Ensuring your corner steady can’t be raised will make towing much harder. Definitely worth a look.

Roof marking

Although it is commonly recommended to mark your postcode on the roof of your van, your postcode may not be a great idea. If the thieves see it, then they know where you live. Car registration is also not a great idea. Instead, use the last four digits of the Caravan VIN number, CRiS number. This can be painted on, or you can buy large sticky vinyl numbers from B&Q

Items inside marked and recorded

Invisible UV marking. UV pens write with ink that is invisible to the naked eye, so won’t look terrible or alter the appearance of items. Marking items with your name, initials, postcode and house number will assist police in returning stolen items to you in the event they are recovered. These pens are very cheap and easy to use. Consider this a LOW security option worth doing just because it is very cheap, whether you implement other security or not.

The link below will take you to one of several companies providing these UV pens. We do not in any way recommend this provider over any other and the link is provided to allow you to get a better idea of the product only. http://www.uvgear.co.uk/product/product104.htm

DNA marking.  This is another invisible caravan security solution that can be applied to items and contains unique DNA markers that the police can trace. It is also worth applying to internal door-handles etc. This is a much higher level of security marking than UV pens and is worthwhile, however, it will not prevent items being stolen in the first place. This should be considered an additional security measure. The link below will take you to one of several companies providing this DNA paint. We do not in any way recommend this provider over any other and the link is provided to allow you to get a better idea of the product only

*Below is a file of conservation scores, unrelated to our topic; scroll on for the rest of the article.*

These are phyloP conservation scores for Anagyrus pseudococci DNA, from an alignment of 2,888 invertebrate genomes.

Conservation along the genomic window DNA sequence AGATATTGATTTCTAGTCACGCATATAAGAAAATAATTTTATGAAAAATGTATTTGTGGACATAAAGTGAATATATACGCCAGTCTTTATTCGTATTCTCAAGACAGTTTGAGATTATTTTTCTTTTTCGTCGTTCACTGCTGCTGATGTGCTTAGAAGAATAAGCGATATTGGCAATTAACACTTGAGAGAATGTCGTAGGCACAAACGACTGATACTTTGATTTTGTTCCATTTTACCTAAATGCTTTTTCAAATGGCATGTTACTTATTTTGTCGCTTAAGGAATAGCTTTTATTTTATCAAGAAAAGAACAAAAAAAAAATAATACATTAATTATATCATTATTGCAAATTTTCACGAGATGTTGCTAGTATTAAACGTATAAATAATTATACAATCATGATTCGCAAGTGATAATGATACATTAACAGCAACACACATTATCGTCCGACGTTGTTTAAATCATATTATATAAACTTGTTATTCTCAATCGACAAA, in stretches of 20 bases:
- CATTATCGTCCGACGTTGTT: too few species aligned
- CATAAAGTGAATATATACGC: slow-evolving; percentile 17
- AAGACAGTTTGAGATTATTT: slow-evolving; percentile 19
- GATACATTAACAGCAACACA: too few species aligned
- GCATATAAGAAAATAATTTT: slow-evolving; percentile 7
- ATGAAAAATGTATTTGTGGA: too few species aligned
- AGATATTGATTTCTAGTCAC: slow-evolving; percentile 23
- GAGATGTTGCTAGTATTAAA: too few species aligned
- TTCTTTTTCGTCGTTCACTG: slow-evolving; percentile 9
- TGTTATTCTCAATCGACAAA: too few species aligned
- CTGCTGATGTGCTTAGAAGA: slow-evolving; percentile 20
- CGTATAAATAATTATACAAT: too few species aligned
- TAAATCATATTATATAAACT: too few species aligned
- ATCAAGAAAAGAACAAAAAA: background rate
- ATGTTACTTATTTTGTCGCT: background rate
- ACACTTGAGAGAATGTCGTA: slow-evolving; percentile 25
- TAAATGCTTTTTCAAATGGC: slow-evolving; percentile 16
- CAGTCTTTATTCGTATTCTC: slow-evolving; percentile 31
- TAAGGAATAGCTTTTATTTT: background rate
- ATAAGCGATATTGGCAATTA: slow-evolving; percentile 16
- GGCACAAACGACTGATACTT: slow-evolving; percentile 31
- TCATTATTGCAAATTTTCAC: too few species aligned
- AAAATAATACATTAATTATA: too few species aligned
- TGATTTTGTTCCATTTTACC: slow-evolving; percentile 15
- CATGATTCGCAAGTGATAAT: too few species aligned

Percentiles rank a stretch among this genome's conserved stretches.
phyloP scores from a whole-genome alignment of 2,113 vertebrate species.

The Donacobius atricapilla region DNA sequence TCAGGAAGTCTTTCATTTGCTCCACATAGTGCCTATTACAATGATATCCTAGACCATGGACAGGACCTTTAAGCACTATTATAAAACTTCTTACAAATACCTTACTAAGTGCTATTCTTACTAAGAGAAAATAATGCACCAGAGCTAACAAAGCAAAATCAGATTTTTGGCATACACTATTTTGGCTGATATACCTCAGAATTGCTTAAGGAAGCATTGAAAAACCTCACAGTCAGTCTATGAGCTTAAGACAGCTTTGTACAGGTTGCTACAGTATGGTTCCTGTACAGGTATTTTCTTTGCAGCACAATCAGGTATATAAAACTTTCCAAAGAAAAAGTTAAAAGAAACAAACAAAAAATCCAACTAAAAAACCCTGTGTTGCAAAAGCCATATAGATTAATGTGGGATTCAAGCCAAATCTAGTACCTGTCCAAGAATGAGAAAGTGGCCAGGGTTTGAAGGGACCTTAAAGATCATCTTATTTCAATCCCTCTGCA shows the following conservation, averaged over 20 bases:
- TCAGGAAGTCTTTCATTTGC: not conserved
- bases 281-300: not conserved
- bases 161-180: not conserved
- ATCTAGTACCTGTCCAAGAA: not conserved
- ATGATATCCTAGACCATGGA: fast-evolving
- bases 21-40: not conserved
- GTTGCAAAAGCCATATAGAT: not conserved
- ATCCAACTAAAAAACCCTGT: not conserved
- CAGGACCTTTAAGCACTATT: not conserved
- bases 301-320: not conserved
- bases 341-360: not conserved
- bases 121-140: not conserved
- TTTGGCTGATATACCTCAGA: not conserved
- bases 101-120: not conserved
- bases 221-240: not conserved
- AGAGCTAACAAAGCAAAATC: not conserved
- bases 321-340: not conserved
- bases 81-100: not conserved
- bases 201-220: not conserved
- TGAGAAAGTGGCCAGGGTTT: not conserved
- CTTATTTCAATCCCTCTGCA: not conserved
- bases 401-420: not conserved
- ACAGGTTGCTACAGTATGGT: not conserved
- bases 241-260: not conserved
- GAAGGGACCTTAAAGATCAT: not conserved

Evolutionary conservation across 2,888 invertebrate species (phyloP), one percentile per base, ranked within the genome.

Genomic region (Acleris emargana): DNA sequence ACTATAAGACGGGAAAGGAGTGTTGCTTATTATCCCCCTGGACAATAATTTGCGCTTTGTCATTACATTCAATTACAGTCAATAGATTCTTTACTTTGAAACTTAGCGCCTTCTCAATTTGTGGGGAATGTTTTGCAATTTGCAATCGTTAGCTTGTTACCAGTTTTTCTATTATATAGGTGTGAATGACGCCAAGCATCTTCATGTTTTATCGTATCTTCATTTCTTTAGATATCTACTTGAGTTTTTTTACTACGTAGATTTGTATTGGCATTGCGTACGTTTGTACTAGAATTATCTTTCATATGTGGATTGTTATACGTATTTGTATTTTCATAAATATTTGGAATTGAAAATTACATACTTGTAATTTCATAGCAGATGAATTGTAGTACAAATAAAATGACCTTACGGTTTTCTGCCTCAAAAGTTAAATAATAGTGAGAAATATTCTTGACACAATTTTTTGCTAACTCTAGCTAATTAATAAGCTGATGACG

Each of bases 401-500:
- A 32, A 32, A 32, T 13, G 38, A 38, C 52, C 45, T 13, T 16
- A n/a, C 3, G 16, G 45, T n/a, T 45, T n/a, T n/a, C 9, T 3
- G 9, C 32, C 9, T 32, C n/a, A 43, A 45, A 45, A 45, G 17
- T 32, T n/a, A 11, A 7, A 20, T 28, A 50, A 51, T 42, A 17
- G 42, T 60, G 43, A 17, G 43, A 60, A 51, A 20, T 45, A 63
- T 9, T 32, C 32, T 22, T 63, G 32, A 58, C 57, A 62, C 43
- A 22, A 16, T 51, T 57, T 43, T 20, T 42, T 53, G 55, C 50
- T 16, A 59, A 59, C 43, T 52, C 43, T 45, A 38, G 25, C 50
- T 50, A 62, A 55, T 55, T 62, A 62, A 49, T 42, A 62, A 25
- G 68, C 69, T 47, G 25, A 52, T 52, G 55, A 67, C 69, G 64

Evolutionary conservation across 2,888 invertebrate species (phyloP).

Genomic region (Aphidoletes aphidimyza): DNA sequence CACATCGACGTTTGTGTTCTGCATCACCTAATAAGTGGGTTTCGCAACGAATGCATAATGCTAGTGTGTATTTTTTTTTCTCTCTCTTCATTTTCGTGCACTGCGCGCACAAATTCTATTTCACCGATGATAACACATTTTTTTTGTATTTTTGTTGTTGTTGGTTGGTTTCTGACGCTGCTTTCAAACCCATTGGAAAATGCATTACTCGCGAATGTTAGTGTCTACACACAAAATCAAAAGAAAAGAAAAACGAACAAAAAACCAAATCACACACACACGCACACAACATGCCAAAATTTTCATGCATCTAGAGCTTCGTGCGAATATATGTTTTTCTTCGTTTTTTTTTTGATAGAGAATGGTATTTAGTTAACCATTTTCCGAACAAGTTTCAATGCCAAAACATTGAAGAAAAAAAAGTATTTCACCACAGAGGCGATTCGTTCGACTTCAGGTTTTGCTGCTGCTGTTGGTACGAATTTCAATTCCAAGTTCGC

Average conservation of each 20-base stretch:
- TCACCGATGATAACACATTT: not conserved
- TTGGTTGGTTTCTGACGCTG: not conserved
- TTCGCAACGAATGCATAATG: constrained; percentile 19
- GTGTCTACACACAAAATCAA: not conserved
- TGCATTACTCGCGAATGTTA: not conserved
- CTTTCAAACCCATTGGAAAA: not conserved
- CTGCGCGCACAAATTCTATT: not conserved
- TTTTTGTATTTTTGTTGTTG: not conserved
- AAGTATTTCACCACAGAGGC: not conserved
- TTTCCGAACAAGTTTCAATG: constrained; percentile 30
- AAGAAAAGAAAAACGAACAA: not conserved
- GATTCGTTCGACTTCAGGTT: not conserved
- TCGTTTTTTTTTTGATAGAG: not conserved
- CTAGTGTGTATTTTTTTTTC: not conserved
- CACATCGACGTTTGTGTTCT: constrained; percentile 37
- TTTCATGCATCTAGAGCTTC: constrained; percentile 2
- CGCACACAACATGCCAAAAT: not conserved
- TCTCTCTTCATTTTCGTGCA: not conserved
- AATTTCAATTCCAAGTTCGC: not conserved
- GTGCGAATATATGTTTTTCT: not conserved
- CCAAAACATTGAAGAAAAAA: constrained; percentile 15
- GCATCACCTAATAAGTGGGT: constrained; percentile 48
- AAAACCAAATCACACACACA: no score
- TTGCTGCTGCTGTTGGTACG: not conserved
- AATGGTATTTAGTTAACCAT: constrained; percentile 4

http://www.selectadna.co.uk/forensic-coding-domestic-kits.html

Electronic caravan security options

Wireless caravan security systems

There are literally dozens of ‘wireless’ security systems on the market today from as little as £47.00. The question you have to ask is “is it really going to protect my caravan that I paid many thousands of pounds for?” And the answer is NO, not with any reliability. Frankly, you wouldn’t want to use one on a garden shed.

If you have mains power conveniently located to your caravan when you are not using it, and reliable power when you are using it, you could consider a standard ‘wireless’ alarm system. For DIY, the Yale range is very good, and is obviously a name you can trust. These are available for around £150 +. You must keep in mind though that if you are somewhere without mains, your security will not function.

For those looking for a completely 24/7 365 days a year caravan security no matter where you are, then you will require a ‘battery powered’ wireless alarm system. These are few and far between, however, the Mobeye i110 GSM PIR is a very good choice. Made in the EU and very reliable.

Both of these alarms are very user-friendly, easy to install, have an audible alert upon activation and will send text message alerts on activation. The Mobeye will also make a voice call to you in case you miss the text.

For information on Standards relating to electronic security systems, please see our guide ‘minimum insurance requirements, standards & tips’.

Trackers

There are literally hundreds of tracking units on the market now, but they are not all suitable for caravans. The biggest problem with most trackers is the amount of power they use. Caravans are often left for extended periods and you down want to drain your battery.

Many insurers will give substantial discounts (around 20%) if a tracker is installed, however, the tracker may be specified by them. If a tracker is not specified by the insurers, there are two sources of information to help you decide which tracker is best for you. The caravan club Technical Information report pages 11 – 12 provides a list of Sold Secure accredited trackers that also meet the Thatcham standards. You can also find a list on the sold secure website itself, but these may or may not be Thatcham approved.

Page 3 – 4 of the same report explains very simply and effectively additional aspects that you must consider when choosing a tracker such as ‘monitoring’ and ‘responding’. We strongly suggest you read this before making a purchase.

Of course trackers are OK once you know that the caravan has been moved, but in order to know it has been moved in the first place, you will require an alarm system also.

Go to Caravan security products & systems